Uncle Bobs Tips: Generator Guide

History of Generators



The history of generators starts with the predecessor of the modern day generator, a machine used to change mechanical energy into electrical energy which was discovered in 1831 by Michael Faraday.

The predecessor of the modern day generator, a machine used to change mechanical energy into electrical energy, was discovered in 1831 by Michael Faraday. A British scientist, physicist and chemist who significantly contributed to the fields of electromagnetism and electrochemistry, Faraday discovered that if he moved a magnet through a loop of wire, an electric current flowed in the wire and that the current current also flowed if the loop was moved over a stationary magnet. More formally, he discovered electromagnetic induction: that a potential difference is generated between the ends of an electrical conductor that moves perpendicular to a magnetic field.

Faraday further proposed that electromagnetic forces extended into the empty space around the conductor, but did not complete his work involving this proposal. Faraday's concept of flux lines emanating from charged bodies and magnets provided a way to visualize electric and magnetic fields, a mental model that was pivotal to electromechanical device development that dominated engineering and industry for the remainder of the 19th century. He built the first electromagnetic generator called the Faraday disc, using a copper disc rotating between the poles of a horseshoe magnet producing a small direct current, or DC.

In 1832 Hippolyte Pixii, an instrument maker from Paris, France, discovered the first magneto electric generator based on the principles of Michael Faraday. His device was a spinning magnet, rotated by a hand crank, where the North and South poles passed over a coil with an iron core (the conductor), producing a current pulse each time a pole passed over the coil. He also found that the direction of the current changed when the North pole passed over the coil after the South pole, giving rise to alternating current or AC. Later, by adding a commutator, Pixii was able to convert the alternating current to direct current. (A commutator is an electric switch that periodically reverses the current in an electric motor or a generator).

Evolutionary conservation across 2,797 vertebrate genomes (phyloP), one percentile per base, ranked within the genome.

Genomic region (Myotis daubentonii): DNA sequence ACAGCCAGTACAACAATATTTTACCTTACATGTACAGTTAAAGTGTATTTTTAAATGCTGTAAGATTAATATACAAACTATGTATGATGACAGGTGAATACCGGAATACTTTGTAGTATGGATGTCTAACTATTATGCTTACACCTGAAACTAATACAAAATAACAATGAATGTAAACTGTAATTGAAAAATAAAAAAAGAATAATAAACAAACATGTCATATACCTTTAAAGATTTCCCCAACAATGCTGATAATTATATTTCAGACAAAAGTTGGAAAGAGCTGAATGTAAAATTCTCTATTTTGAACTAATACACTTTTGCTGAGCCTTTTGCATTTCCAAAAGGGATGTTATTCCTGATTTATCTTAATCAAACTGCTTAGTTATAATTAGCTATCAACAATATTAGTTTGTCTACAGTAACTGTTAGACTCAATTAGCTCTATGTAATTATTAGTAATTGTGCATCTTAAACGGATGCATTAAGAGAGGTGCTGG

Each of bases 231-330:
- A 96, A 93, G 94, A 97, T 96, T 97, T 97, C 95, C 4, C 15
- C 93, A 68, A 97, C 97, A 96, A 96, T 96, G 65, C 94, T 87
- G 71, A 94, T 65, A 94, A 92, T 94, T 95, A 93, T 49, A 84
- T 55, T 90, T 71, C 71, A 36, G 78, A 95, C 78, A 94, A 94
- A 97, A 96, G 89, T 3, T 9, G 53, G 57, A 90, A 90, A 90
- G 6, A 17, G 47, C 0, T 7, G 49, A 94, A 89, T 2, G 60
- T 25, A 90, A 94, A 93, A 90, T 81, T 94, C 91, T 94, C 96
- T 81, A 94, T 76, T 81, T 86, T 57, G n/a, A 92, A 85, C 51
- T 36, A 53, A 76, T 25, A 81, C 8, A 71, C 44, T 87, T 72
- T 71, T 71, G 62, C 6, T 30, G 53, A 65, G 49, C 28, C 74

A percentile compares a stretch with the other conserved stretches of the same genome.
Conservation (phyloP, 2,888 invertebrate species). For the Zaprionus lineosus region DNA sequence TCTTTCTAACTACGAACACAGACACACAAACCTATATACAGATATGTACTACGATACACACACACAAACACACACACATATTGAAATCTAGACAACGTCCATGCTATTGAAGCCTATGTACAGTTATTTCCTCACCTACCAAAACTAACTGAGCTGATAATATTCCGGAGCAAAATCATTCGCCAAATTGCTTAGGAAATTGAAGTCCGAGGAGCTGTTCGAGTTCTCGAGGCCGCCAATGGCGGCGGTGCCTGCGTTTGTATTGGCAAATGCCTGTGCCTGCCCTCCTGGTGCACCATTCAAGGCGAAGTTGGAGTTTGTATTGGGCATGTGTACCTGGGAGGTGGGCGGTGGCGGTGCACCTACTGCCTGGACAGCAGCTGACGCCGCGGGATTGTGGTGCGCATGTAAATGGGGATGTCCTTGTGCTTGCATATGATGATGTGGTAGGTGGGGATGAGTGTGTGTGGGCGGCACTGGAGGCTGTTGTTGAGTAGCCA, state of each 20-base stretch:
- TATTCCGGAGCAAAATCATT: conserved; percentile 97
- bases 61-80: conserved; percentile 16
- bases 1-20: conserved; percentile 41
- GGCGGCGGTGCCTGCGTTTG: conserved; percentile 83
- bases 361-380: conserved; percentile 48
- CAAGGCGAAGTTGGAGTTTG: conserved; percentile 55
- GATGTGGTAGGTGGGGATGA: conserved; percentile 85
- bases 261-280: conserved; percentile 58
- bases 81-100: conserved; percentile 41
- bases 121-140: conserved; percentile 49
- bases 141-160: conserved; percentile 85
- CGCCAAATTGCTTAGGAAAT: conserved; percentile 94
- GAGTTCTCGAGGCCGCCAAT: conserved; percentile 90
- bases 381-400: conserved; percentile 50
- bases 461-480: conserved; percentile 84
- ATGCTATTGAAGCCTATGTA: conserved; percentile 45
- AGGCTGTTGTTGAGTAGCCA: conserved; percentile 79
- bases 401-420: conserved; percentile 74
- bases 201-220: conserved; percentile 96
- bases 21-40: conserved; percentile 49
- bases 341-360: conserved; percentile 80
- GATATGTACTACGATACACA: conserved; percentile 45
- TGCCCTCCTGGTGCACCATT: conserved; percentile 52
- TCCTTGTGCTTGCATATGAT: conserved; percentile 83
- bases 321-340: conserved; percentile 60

Both of these designs, however, had a similar flaw: they induced "spikes" of electric current followed by no current at all. Antonio Pacinotti, an Italian physics professor, remedied this problem by replacing the spinning coil with a toroidal one, which he created by wrapping an iron ring. Since some part of the coil was now continually passing by the magnets, it smoothed out the current. A few years later, when designing the first commercial power plants in France in the 1870's, Zenobe Gramme reinvented this model using a ring armature around which was wrapped a coil of wire, producing an even smoother direct current than previously available. Known as the Gramme dynamo, this basic concept of a spinning endless loop of wire remains at the core of all modern dynamos or DC generators. In 1873 it was discovered that a generator could be reversed to serve as a motor, as could a motor be switched to serve as a generator.

A generator, then, is simply a mechanical arrangement for moving the conductor and leading a current to an external circuit in order to activate devices that require electricity. In any generator, the entire assembly carrying the coils is called the armature, or rotor, while the stationary parts constitute the stator. The generator rotor is turned by a device called a prime mover, which may be an engine, steam turbine, water turbine or other medium coupled to the rotor shaft.

The term dynamo is often used for the DC generator. The generator in automotive applications is usually a dynamo. An AC generator is called an alternator. Most alternators produce a polyphase AC, a complex type of current that provides a smoother power flow than does simple AC. Historically, the first commercial electric power transmission (developed by Thomas Edison in the late nineteenth century) used direct current. Since alternating current is more convenient than direct current for electric power distribution and transmission, today almost all electric power transmissions use alternating current.







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